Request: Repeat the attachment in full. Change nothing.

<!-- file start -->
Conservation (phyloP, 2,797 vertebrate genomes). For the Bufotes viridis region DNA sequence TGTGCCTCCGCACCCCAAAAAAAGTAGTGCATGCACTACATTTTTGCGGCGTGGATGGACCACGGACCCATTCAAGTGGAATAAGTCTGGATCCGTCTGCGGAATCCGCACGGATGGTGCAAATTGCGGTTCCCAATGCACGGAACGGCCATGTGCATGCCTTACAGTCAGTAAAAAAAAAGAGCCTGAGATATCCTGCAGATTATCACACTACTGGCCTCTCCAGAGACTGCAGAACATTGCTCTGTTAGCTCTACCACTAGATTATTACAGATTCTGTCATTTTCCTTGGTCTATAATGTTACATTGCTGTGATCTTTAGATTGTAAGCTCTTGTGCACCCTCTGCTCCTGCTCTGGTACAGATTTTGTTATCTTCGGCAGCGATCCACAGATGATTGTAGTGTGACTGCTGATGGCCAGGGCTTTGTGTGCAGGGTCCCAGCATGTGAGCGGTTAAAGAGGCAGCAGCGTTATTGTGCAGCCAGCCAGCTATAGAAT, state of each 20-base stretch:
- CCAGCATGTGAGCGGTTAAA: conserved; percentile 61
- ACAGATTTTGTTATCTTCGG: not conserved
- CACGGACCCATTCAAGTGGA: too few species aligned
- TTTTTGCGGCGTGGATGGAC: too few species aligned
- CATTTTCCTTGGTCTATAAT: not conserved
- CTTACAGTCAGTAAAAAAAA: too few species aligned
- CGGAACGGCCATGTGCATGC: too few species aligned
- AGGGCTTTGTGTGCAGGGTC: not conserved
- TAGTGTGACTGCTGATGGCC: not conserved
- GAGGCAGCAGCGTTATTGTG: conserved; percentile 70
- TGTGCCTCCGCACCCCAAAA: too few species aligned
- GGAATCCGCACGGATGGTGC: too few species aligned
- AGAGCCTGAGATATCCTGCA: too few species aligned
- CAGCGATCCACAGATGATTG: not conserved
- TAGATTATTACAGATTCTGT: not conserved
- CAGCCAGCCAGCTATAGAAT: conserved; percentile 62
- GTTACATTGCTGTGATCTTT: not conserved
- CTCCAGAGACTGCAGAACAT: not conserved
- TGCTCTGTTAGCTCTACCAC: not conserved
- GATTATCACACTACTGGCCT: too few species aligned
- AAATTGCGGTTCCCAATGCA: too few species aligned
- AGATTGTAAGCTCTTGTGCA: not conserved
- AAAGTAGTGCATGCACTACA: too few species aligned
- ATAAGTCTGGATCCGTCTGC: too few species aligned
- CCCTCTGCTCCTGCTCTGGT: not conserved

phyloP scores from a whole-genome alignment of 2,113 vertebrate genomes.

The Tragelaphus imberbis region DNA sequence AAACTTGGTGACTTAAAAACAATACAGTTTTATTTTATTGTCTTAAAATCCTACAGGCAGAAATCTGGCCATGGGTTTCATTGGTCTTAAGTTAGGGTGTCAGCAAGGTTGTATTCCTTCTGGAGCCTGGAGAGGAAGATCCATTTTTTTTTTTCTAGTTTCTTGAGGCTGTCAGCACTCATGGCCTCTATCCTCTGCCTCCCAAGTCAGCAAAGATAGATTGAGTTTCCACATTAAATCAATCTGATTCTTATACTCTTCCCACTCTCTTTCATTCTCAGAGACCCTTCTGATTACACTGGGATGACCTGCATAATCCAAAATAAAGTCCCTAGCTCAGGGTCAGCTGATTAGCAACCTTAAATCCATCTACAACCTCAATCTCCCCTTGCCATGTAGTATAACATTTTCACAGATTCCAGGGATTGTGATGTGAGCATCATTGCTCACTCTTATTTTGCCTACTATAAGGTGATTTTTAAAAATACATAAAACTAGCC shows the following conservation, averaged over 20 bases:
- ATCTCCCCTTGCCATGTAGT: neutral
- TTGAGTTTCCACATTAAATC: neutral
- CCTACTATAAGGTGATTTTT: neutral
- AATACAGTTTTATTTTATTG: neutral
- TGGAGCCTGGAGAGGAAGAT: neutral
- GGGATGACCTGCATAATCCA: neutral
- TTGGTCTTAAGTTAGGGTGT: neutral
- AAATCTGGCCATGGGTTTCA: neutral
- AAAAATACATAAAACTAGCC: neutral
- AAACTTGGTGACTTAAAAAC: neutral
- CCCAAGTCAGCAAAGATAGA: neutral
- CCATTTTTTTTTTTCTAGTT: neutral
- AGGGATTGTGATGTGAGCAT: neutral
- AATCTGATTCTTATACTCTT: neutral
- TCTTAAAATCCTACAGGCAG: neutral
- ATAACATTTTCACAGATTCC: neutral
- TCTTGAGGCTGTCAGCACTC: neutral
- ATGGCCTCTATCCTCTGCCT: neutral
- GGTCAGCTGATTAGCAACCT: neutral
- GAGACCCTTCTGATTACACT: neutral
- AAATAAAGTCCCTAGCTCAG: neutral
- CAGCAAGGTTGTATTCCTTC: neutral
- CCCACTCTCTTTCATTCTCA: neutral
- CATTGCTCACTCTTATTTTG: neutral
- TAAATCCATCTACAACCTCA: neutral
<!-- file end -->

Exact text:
Conservation (phyloP, 2,797 vertebrate genomes). For the Bufotes viridis region DNA sequence TGTGCCTCCGCACCCCAAAAAAAGTAGTGCATGCACTACATTTTTGCGGCGTGGATGGACCACGGACCCATTCAAGTGGAATAAGTCTGGATCCGTCTGCGGAATCCGCACGGATGGTGCAAATTGCGGTTCCCAATGCACGGAACGGCCATGTGCATGCCTTACAGTCAGTAAAAAAAAAGAGCCTGAGATATCCTGCAGATTATCACACTACTGGCCTCTCCAGAGACTGCAGAACATTGCTCTGTTAGCTCTACCACTAGATTATTACAGATTCTGTCATTTTCCTTGGTCTATAATGTTACATTGCTGTGATCTTTAGATTGTAAGCTCTTGTGCACCCTCTGCTCCTGCTCTGGTACAGATTTTGTTATCTTCGGCAGCGATCCACAGATGATTGTAGTGTGACTGCTGATGGCCAGGGCTTTGTGTGCAGGGTCCCAGCATGTGAGCGGTTAAAGAGGCAGCAGCGTTATTGTGCAGCCAGCCAGCTATAGAAT, state of each 20-base stretch:
- CCAGCATGTGAGCGGTTAAA: conserved; percentile 61
- ACAGATTTTGTTATCTTCGG: not conserved
- CACGGACCCATTCAAGTGGA: too few species aligned
- TTTTTGCGGCGTGGATGGAC: too few species aligned
- CATTTTCCTTGGTCTATAAT: not conserved
- CTTACAGTCAGTAAAAAAAA: too few species aligned
- CGGAACGGCCATGTGCATGC: too few species aligned
- AGGGCTTTGTGTGCAGGGTC: not conserved
- TAGTGTGACTGCTGATGGCC: not conserved
- GAGGCAGCAGCGTTATTGTG: conserved; percentile 70
- TGTGCCTCCGCACCCCAAAA: too few species aligned
- GGAATCCGCACGGATGGTGC: too few species aligned
- AGAGCCTGAGATATCCTGCA: too few species aligned
- CAGCGATCCACAGATGATTG: not conserved
- TAGATTATTACAGATTCTGT: not conserved
- CAGCCAGCCAGCTATAGAAT: conserved; percentile 62
- GTTACATTGCTGTGATCTTT: not conserved
- CTCCAGAGACTGCAGAACAT: not conserved
- TGCTCTGTTAGCTCTACCAC: not conserved
- GATTATCACACTACTGGCCT: too few species aligned
- AAATTGCGGTTCCCAATGCA: too few species aligned
- AGATTGTAAGCTCTTGTGCA: not conserved
- AAAGTAGTGCATGCACTACA: too few species aligned
- ATAAGTCTGGATCCGTCTGC: too few species aligned
- CCCTCTGCTCCTGCTCTGGT: not conserved

phyloP scores from a whole-genome alignment of 2,113 vertebrate genomes.

The Tragelaphus imberbis region DNA sequence AAACTTGGTGACTTAAAAACAATACAGTTTTATTTTATTGTCTTAAAATCCTACAGGCAGAAATCTGGCCATGGGTTTCATTGGTCTTAAGTTAGGGTGTCAGCAAGGTTGTATTCCTTCTGGAGCCTGGAGAGGAAGATCCATTTTTTTTTTTCTAGTTTCTTGAGGCTGTCAGCACTCATGGCCTCTATCCTCTGCCTCCCAAGTCAGCAAAGATAGATTGAGTTTCCACATTAAATCAATCTGATTCTTATACTCTTCCCACTCTCTTTCATTCTCAGAGACCCTTCTGATTACACTGGGATGACCTGCATAATCCAAAATAAAGTCCCTAGCTCAGGGTCAGCTGATTAGCAACCTTAAATCCATCTACAACCTCAATCTCCCCTTGCCATGTAGTATAACATTTTCACAGATTCCAGGGATTGTGATGTGAGCATCATTGCTCACTCTTATTTTGCCTACTATAAGGTGATTTTTAAAAATACATAAAACTAGCC shows the following conservation, averaged over 20 bases:
- ATCTCCCCTTGCCATGTAGT: neutral
- TTGAGTTTCCACATTAAATC: neutral
- CCTACTATAAGGTGATTTTT: neutral
- AATACAGTTTTATTTTATTG: neutral
- TGGAGCCTGGAGAGGAAGAT: neutral
- GGGATGACCTGCATAATCCA: neutral
- TTGGTCTTAAGTTAGGGTGT: neutral
- AAATCTGGCCATGGGTTTCA: neutral
- AAAAATACATAAAACTAGCC: neutral
- AAACTTGGTGACTTAAAAAC: neutral
- CCCAAGTCAGCAAAGATAGA: neutral
- CCATTTTTTTTTTTCTAGTT: neutral
- AGGGATTGTGATGTGAGCAT: neutral
- AATCTGATTCTTATACTCTT: neutral
- TCTTAAAATCCTACAGGCAG: neutral
- ATAACATTTTCACAGATTCC: neutral
- TCTTGAGGCTGTCAGCACTC: neutral
- ATGGCCTCTATCCTCTGCCT: neutral
- GGTCAGCTGATTAGCAACCT: neutral
- GAGACCCTTCTGATTACACT: neutral
- AAATAAAGTCCCTAGCTCAG: neutral
- CAGCAAGGTTGTATTCCTTC: neutral
- CCCACTCTCTTTCATTCTCA: neutral
- CATTGCTCACTCTTATTTTG: neutral
- TAAATCCATCTACAACCTCA: neutral